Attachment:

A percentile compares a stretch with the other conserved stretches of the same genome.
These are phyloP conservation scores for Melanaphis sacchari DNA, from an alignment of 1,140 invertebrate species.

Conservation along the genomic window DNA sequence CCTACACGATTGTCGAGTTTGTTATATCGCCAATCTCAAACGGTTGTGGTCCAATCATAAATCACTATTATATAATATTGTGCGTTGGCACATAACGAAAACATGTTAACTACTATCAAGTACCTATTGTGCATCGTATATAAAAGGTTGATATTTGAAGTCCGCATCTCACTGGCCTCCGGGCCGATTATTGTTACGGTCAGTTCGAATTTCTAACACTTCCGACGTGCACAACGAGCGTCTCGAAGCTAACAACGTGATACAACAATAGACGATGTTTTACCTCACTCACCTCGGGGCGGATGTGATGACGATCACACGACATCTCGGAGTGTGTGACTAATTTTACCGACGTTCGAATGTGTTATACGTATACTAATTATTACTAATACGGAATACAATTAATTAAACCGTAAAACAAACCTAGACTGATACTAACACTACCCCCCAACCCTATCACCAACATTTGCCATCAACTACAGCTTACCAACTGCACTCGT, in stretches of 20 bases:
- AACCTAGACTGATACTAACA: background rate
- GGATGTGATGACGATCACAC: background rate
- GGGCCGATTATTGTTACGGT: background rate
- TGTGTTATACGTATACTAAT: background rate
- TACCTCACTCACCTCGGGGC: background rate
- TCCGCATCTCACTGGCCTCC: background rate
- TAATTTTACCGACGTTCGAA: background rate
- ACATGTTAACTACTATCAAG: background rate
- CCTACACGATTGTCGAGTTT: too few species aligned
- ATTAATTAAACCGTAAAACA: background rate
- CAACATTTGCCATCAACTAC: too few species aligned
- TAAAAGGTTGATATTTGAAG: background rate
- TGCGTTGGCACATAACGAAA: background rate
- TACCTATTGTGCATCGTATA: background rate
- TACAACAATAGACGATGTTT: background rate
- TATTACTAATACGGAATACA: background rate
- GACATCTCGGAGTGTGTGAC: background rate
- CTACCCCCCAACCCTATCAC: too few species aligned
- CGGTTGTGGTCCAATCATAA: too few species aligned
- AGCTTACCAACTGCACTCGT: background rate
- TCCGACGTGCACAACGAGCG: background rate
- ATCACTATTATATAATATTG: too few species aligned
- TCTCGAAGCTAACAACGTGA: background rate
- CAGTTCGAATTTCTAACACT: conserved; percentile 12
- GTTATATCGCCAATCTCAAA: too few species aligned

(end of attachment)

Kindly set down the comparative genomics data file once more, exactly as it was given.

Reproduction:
A percentile compares a stretch with the other conserved stretches of the same genome.
These are phyloP conservation scores for Melanaphis sacchari DNA, from an alignment of 1,140 invertebrate species.

Conservation along the genomic window DNA sequence CCTACACGATTGTCGAGTTTGTTATATCGCCAATCTCAAACGGTTGTGGTCCAATCATAAATCACTATTATATAATATTGTGCGTTGGCACATAACGAAAACATGTTAACTACTATCAAGTACCTATTGTGCATCGTATATAAAAGGTTGATATTTGAAGTCCGCATCTCACTGGCCTCCGGGCCGATTATTGTTACGGTCAGTTCGAATTTCTAACACTTCCGACGTGCACAACGAGCGTCTCGAAGCTAACAACGTGATACAACAATAGACGATGTTTTACCTCACTCACCTCGGGGCGGATGTGATGACGATCACACGACATCTCGGAGTGTGTGACTAATTTTACCGACGTTCGAATGTGTTATACGTATACTAATTATTACTAATACGGAATACAATTAATTAAACCGTAAAACAAACCTAGACTGATACTAACACTACCCCCCAACCCTATCACCAACATTTGCCATCAACTACAGCTTACCAACTGCACTCGT, in stretches of 20 bases:
- AACCTAGACTGATACTAACA: background rate
- GGATGTGATGACGATCACAC: background rate
- GGGCCGATTATTGTTACGGT: background rate
- TGTGTTATACGTATACTAAT: background rate
- TACCTCACTCACCTCGGGGC: background rate
- TCCGCATCTCACTGGCCTCC: background rate
- TAATTTTACCGACGTTCGAA: background rate
- ACATGTTAACTACTATCAAG: background rate
- CCTACACGATTGTCGAGTTT: too few species aligned
- ATTAATTAAACCGTAAAACA: background rate
- CAACATTTGCCATCAACTAC: too few species aligned
- TAAAAGGTTGATATTTGAAG: background rate
- TGCGTTGGCACATAACGAAA: background rate
- TACCTATTGTGCATCGTATA: background rate
- TACAACAATAGACGATGTTT: background rate
- TATTACTAATACGGAATACA: background rate
- GACATCTCGGAGTGTGTGAC: background rate
- CTACCCCCCAACCCTATCAC: too few species aligned
- CGGTTGTGGTCCAATCATAA: too few species aligned
- AGCTTACCAACTGCACTCGT: background rate
- TCCGACGTGCACAACGAGCG: background rate
- ATCACTATTATATAATATTG: too few species aligned
- TCTCGAAGCTAACAACGTGA: background rate
- CAGTTCGAATTTCTAACACT: conserved; percentile 12
- GTTATATCGCCAATCTCAAA: too few species aligned